Interagency coordinating board doesn't support school
Blair, already a seriously overcrowded high school, is seeing its scheduling problems compounded thanks to the Interagency Coordinating Board (ICB), a 12-member committee that schedules all events taking place in any County-owned building. Despite their authoritative positions, this group of County officials is out of touch with school communities and affairs and thereby creates, not solves, problems in school scheduling.
According to MCPS regulations, the ICB pledges to "maximize the community use of public schools.” It accomplishes this mission well with complete disregard for Blair's overuse: The school already must support the newly-imported Night School program and Adult Education classes, both of which draw hundreds of students and adults from across the County to Blair. Though these programs provide necessary community educational support, the Board forces Blair to house multiple additional activities each week, including church services every Sunday, according to Blair secretary Carrie Addison. These activities, some of which run as late as midnight, leave little time for custodians to clean the school; groups with as many as 2,000 members stay late into the night, sometimes causing messes that force custodians to clean as late as 2:30 a.m.
However, according to Business Manager Laurie Checco, Blair building services received less than $30 weekly during the 2003-2004 school year to cover all ICB activities, a woefully insufficient amount considering the work required to clean up after Blair's visitors. According to former Business Manager Anne Alban, Blair spends an additional $10,000 annually to provide for supplies, equipment and repairs that the ICB does not cover—money that shouldn't be leaving Blair's pockets because of the oversight of a distant committee.
In a June 8 Board of Education Meeting, MCPS Superintendent Jerry Weast admitted that buildings wear out more quickly than they can be repaired with the amount of use they receive. The ICB must set a limit on school usage to relieve Blair's overused building and compensate for its overworked building services staff.
Furthermore, the ICB upholds a ridiculous policy that requires Blair students, teachers and the PTSA to request building space as much as six months in advance in order to be granted priority. The ICB must realize the Blair community's stake in using its own building and give students priority throughout the school year accordingly.
When Blair organizations are able to reserve building space, they must then pay exorbitant fees to the ICB. According to band parent Susan Crawford, SAC rental for Blair's annual three-hour jazz band Spring Fling planned for May 2005 would have cost about $450. The ensemble was forced to abandon plans of a Blair performance and book their concert at a nearby community center at a more reasonable price. Though student events, PTSA activities and non-profit organization meetings receive lower rental rates from the ICB than outside groups, they still have to dish out hundreds of dollars for merely a couple hours of school usage—an impossibility for many cash-strapped student organizations.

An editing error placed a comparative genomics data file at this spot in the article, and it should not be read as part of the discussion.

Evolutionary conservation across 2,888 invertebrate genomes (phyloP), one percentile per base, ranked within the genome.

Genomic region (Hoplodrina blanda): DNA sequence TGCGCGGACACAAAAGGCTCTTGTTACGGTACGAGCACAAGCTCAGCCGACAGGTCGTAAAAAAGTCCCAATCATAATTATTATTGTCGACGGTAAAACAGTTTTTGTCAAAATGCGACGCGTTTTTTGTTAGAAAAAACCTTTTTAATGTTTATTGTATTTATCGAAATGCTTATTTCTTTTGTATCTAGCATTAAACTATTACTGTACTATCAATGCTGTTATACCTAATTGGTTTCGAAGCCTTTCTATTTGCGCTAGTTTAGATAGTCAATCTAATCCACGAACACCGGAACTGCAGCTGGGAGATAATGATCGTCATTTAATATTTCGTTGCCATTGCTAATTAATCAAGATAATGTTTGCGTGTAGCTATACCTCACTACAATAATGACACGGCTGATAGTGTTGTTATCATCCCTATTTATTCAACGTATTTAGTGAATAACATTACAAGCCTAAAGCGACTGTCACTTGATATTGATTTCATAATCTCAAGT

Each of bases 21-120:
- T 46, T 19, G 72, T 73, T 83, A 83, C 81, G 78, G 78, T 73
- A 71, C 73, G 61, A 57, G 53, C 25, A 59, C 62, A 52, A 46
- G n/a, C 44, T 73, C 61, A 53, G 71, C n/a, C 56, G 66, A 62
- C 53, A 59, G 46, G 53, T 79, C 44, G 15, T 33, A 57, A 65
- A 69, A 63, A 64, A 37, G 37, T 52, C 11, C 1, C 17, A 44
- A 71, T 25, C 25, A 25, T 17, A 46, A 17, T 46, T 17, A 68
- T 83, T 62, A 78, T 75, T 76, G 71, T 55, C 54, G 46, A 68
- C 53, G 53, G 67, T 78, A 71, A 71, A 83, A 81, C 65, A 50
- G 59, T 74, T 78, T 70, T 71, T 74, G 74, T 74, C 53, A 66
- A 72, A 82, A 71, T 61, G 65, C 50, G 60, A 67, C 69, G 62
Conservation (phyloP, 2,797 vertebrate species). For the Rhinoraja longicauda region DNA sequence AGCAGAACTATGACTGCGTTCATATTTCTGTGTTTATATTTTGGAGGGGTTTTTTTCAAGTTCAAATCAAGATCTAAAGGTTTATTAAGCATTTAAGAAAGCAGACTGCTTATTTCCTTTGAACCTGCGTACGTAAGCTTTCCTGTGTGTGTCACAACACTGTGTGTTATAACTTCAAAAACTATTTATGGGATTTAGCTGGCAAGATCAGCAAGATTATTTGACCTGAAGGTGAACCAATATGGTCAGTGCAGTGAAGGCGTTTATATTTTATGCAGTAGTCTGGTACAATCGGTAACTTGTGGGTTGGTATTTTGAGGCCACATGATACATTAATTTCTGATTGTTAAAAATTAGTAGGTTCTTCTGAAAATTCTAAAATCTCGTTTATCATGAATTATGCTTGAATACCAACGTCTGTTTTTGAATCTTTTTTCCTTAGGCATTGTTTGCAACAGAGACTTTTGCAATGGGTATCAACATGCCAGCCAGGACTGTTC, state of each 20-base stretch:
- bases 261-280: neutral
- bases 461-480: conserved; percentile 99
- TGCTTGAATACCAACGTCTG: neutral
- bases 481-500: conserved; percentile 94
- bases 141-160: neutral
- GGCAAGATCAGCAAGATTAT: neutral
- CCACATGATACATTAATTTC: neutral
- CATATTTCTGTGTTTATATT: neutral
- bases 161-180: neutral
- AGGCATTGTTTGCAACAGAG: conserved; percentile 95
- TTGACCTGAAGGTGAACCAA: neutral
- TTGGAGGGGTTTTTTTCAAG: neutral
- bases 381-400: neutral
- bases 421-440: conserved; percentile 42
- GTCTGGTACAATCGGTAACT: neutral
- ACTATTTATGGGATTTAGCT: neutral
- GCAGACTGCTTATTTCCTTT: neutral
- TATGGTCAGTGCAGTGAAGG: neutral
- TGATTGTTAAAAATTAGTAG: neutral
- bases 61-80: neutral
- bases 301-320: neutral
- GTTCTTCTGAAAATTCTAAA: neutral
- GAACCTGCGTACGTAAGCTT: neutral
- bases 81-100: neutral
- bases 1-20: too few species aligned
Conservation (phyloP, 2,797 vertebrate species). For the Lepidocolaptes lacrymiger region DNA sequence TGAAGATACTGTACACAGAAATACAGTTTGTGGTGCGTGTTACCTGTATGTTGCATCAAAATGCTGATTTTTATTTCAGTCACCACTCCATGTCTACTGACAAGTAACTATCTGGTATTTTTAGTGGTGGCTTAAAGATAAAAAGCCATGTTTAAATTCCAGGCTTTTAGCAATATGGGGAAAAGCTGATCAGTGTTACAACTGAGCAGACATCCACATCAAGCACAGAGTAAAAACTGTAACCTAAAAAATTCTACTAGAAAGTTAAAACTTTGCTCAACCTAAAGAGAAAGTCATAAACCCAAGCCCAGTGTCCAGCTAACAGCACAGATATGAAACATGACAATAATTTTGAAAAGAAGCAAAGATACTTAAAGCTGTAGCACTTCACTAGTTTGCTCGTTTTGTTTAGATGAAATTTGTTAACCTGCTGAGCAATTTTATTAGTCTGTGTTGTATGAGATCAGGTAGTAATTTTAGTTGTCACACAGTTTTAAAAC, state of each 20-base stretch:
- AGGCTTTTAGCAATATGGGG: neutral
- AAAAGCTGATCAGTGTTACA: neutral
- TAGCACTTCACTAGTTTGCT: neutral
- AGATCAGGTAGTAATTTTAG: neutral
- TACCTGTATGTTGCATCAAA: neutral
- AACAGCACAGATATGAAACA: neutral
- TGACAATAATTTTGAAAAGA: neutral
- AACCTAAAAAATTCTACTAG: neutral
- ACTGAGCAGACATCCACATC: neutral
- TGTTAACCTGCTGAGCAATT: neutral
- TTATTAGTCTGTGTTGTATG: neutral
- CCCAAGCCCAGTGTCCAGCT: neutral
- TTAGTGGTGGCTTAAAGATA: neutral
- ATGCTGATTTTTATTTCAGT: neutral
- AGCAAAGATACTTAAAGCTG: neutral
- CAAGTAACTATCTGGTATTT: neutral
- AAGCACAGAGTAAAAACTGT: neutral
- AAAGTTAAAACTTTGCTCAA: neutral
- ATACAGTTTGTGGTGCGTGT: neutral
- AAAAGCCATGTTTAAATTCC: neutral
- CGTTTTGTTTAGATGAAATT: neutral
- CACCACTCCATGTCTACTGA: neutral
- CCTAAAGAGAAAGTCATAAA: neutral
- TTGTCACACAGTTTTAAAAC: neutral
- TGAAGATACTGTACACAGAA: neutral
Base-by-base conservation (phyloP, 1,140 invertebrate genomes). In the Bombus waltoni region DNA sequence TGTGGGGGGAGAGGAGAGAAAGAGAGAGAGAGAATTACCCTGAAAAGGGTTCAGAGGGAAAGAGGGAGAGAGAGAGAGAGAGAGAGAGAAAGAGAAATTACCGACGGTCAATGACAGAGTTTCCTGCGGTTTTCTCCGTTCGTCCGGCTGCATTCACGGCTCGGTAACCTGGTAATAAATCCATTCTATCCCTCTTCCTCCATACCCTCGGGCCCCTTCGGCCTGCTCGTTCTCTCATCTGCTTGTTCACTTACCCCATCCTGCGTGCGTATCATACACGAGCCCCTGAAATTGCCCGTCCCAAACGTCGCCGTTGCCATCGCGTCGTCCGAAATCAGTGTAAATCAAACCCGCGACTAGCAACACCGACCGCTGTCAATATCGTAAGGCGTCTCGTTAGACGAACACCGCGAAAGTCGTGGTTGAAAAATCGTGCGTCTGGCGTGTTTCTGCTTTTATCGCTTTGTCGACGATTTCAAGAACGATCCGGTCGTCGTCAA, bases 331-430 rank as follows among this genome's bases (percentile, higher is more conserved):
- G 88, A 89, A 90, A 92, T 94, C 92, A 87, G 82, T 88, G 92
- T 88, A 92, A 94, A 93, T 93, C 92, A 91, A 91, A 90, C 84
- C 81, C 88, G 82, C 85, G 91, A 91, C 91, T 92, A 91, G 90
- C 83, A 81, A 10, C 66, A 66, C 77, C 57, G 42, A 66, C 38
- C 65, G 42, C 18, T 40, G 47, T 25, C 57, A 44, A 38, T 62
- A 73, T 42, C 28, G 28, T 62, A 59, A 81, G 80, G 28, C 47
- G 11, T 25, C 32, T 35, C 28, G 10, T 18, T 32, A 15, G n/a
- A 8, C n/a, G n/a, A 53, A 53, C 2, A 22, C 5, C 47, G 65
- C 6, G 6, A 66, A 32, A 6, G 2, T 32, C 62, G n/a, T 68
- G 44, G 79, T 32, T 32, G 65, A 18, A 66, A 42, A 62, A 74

The ICB cannot meet basic student needs because it doesn't allow for sufficient school representation. Despite the fact that the ICB mainly impacts County schools, only two of the 12 board members are principals, and they are left powerless in their minority. Ironically, the Board's voting members are mostly citizen representatives appointed by the County Executive or County Council who are not at all affected by the ICB's decisions. The Board must modify their composition, providing the most voice for those most affected by usage: County schools.
In addition to the lack of school voices on the ICB, the Board lacks proper priorities. Over $1.7 million of the $5.7 million collected from ICB facility usage fees this year will be expended for the 2004 salaries and benefit packages of the Board's 27 support staffers, according to the Board budget summary. When combined with the $250,000 annual overhead paid to the County government for personnel costs, nearly one-third of the ICB expenditures support its office staff instead of County schools. Instead of giving back extra funding to schools worn out by the ICB's overscheduling, the Board chooses to fund an inflated support staff that provides little aid to the community. The ICB must not only cut back on its support staff to ensure that more of its revenues are channeled to building service workers, but it must also raise rates for outside organizations so that more money is available for maintenance.
In order to achieve its purpose of truly aiding the community, the ICB must start supporting students instead of other school users. Until the Board starts holding up its end of the bargain, it will remain as it is—an enemy to students countywide.
To advocate students' right to use their own school, call Community Use of Public Facilities Director Ginny Gong at (240) 777-2722.
John Silberholz. The Chips PRODMAN (and editoral board member), John enjoys basketball, tennis and biking, looks forward to yet another year on Chips. Among other things, he enjoys climbing trees (even though he has a weird tendancy of falling off of them), biking like crazy, playing basketball, … More »